The trial court found that this was a police search, because the probation officer used law enforcement to carry out the search (the police, that is, acted as a “stalking horse” for the p.o.). Instead of deeming this a finding of fact, entitled to deference, the supreme court deems it a “constitutional fact,” reviewed independently, because its existence is “decisive of constitutional rights.” ¶¶14-15. By that reasoning, virtually any “finding” should be reviewed non-deferentially. The dissent points out in thinly veiled terms the result-oriented nature of this approach: “As is evident in the majority opinion, the majority appears to have decided that it wishes to exercise de novo review and then labels the issue as one of constitutional fact.” ¶51. But the majority is still stuck with the trial court’s findings of historical fact (among others: the police prevailed on the p.o. to hold off on a search so that they could conduct their own investigation, during which they unsuccessfully sought a warrant). The supreme court says that these findings show only that the police were present for protective purposes, and that this sort of cooperation with law enforcement doesn’t change a probation search into a police search. ¶¶29-32. That begs at least a couple of questions, namely, whether this was indeed mere cooperation and, more broadly, just what does make a probation search into a police search. The dissent aptly characterizes the background:
¶65 Indeed, the word ‘cooperation’ does not appropriately describe the situation here. I agree with the circuit court that the probation officer “changed hats” and was serving a law enforcement rather than probationary function. The probation officer allowed law enforcement to dictate his operations. The probation officer agreed to allow law enforcement officers to interfere with ordinary probationary supervision and to delay a probationary search for more than three weeks. Law enforcement officers were not able to obtain a search warrant because their information was not good enough and then the probation officer worked with these same officers on a ‘probation’ search looking for the same evidence as the aborted search warrant would have sought.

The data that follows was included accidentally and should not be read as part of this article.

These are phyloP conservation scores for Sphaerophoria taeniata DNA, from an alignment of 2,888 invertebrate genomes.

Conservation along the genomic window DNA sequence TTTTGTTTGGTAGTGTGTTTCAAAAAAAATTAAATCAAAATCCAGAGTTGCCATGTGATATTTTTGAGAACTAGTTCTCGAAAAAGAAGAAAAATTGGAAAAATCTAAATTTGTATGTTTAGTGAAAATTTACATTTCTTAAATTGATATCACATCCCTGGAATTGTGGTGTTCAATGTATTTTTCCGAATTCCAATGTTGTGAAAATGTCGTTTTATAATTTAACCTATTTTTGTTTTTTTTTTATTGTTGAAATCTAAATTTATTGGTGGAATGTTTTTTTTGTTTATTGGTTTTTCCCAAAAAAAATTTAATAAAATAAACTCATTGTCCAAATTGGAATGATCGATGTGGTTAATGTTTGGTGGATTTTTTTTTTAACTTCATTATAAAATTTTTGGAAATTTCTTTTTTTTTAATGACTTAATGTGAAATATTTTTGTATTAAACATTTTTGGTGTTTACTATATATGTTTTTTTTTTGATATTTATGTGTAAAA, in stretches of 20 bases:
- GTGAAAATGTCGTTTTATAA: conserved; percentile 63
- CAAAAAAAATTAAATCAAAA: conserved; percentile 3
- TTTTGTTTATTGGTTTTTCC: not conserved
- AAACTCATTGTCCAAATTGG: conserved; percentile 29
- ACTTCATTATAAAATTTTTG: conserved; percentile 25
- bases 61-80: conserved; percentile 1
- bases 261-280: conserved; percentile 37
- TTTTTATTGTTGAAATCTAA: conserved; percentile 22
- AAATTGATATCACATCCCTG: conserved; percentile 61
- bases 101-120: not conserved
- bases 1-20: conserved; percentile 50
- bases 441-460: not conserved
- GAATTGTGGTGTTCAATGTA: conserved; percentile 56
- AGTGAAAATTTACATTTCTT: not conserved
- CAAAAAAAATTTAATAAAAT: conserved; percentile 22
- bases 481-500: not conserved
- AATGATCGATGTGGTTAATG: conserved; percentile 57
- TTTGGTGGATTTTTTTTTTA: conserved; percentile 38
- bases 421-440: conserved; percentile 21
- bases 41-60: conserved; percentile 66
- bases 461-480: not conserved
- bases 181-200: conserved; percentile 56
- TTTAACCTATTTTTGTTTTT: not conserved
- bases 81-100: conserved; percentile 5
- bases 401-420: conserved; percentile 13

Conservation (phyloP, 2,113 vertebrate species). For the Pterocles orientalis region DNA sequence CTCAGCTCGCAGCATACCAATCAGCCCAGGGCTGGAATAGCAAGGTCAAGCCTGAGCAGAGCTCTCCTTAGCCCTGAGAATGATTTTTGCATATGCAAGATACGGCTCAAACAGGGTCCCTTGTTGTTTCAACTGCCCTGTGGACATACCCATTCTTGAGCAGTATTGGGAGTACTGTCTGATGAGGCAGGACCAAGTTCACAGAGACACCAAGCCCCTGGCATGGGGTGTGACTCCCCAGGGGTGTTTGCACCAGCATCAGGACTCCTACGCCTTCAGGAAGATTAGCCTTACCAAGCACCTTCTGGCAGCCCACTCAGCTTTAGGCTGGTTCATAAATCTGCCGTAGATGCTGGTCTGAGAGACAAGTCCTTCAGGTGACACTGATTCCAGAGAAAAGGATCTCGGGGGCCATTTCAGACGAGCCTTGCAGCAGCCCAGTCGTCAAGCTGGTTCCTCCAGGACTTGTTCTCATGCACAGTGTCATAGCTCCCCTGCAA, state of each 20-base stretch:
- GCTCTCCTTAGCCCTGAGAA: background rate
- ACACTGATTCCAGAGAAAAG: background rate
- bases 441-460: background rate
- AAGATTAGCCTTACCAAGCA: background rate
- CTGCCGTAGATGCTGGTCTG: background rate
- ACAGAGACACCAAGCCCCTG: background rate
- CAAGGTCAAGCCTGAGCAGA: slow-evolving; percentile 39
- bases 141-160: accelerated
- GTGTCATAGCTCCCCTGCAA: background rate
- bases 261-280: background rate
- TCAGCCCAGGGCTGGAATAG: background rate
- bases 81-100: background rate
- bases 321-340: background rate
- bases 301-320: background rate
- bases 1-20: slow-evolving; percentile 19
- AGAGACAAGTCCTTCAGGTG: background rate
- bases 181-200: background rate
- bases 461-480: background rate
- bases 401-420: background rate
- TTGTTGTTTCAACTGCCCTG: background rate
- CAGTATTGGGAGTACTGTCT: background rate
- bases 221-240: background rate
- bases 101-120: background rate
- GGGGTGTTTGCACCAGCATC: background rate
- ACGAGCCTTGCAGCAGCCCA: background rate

So just when, in the majority’s view, would a probation search become a police search? The dissent says never:
¶67 Guidance? I think not. Puzzlement? I think so. The question the readers should ask, after reading the majority opinion, is whether they can hypothesize any realistic fact situation in which a probation officer who performs a search under the protection of the very law enforcement officers with whom they have been ‘cooperating’ would be transformed into a stalking horse. I fear that no such situation exists.
UPDATE: The dissent’s concern turns out to be prescient – not long after this case was decided, the Supreme Court decided U.S. v. Knights, 534 U.S. 112 (2001) (Knights’ consent to probationary condition authorizing searches of his property by probation and police officers allowed warrantless search on reasonable suspicion). That holding has been construed as “confirm(ing) that the Fourth Amendment does not require a stalking horse inquiry…. In short, when a probationary condition authorizes searches by probation officers, the Fourth Amendment does not require probation officers to choose between endangering themselves by searching alone and foregoing the search because they lacked the resources and expertise necessary to search alone safely.” U.S. v. Brown, 8th Cir. #03-1578, 10/10/03, and cases cited. See also U.S. v. Newton, 2nd Cir. No. 02-1310, 5/26/04, rejecting stalking horse “challenges to coordinated efforts between probation/parole officers and other law enforcement officials” in virtually all instances; State v. Kottman, 2005 SD 116 (same, noting “that after Knights … most … appellate courts rejected the previously accepted stalking horse doctrine”).